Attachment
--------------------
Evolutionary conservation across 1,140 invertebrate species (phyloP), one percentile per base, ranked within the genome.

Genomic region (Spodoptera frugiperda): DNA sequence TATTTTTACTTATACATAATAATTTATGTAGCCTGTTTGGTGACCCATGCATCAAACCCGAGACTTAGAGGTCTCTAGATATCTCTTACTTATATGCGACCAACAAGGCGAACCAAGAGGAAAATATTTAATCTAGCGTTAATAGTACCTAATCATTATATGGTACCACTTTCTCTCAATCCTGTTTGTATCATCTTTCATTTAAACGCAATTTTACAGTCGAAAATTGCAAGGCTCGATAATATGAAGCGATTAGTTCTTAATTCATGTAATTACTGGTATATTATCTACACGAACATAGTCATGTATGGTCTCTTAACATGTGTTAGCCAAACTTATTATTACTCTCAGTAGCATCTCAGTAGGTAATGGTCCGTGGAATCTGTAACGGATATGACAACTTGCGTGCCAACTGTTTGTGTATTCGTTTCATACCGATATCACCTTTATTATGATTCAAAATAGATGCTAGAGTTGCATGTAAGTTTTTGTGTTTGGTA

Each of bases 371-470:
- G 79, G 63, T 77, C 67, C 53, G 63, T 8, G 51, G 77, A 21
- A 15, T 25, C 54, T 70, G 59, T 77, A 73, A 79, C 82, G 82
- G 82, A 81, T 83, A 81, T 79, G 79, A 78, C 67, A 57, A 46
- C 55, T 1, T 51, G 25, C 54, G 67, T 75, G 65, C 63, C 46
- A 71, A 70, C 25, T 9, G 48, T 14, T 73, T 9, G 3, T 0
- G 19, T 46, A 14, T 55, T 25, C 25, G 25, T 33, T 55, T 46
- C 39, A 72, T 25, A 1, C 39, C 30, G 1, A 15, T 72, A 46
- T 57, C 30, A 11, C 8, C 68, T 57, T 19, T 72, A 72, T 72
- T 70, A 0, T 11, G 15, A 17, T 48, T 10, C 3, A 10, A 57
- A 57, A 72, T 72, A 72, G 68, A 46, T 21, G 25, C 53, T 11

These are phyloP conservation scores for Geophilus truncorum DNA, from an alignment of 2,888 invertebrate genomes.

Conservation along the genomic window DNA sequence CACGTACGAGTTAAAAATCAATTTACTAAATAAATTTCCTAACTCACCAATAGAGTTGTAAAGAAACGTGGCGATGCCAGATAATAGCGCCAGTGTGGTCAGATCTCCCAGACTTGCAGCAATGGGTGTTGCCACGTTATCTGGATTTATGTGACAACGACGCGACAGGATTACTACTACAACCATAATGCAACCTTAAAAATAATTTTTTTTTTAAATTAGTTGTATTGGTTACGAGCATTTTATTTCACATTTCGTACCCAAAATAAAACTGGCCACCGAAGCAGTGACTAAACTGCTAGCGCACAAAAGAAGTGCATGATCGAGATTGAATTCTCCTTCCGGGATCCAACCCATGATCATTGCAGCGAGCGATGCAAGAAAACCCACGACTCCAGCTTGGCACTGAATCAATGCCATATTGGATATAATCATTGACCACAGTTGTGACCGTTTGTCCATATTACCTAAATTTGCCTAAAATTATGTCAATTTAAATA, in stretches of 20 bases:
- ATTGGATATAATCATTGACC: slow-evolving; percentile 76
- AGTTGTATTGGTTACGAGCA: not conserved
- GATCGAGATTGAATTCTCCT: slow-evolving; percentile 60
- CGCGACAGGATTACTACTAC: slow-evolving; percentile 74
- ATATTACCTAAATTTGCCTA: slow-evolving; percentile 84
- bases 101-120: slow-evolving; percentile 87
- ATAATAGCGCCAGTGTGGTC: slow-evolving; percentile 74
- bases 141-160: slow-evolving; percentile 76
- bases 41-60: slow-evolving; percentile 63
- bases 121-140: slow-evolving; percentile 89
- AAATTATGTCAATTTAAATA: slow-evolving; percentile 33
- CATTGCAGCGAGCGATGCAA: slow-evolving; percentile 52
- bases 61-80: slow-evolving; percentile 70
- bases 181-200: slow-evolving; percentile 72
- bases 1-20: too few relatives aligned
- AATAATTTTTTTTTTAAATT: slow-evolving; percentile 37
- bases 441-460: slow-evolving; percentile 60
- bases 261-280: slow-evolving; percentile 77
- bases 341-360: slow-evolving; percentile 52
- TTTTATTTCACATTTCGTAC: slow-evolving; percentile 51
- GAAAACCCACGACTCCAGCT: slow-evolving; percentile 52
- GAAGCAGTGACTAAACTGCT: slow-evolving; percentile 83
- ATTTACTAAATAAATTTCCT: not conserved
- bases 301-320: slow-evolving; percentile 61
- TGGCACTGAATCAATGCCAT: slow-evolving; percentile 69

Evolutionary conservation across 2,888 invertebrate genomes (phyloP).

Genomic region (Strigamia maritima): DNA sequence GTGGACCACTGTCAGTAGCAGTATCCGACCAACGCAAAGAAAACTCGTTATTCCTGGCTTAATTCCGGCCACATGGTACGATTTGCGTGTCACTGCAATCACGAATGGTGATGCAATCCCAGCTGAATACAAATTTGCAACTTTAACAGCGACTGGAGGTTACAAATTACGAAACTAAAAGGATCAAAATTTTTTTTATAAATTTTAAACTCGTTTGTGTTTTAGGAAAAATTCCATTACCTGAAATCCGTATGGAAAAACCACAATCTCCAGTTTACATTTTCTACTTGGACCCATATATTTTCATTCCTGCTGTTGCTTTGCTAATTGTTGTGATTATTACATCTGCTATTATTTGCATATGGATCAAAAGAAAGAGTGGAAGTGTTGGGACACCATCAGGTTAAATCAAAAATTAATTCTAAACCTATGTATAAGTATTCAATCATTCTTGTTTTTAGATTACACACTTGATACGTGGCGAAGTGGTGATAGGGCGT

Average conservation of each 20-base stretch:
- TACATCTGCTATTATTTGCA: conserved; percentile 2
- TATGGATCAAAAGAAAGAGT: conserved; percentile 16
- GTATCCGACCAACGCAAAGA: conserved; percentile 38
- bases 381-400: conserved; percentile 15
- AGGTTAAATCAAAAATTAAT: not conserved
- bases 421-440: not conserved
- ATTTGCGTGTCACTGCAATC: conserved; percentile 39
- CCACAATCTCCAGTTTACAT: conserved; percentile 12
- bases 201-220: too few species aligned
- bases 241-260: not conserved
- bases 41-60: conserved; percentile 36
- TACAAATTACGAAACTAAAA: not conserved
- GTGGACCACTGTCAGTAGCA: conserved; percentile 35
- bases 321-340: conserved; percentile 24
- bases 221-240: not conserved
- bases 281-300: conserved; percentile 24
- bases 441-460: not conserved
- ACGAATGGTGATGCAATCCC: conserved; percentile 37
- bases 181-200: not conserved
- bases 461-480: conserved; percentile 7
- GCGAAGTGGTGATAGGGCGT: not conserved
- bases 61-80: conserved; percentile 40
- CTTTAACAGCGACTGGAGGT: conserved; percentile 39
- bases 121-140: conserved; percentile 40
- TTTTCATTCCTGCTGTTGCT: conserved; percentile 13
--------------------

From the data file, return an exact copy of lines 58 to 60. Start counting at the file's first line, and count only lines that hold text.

- bases 221-240: not conserved
- bases 281-300: conserved; percentile 24
- bases 441-460: not conserved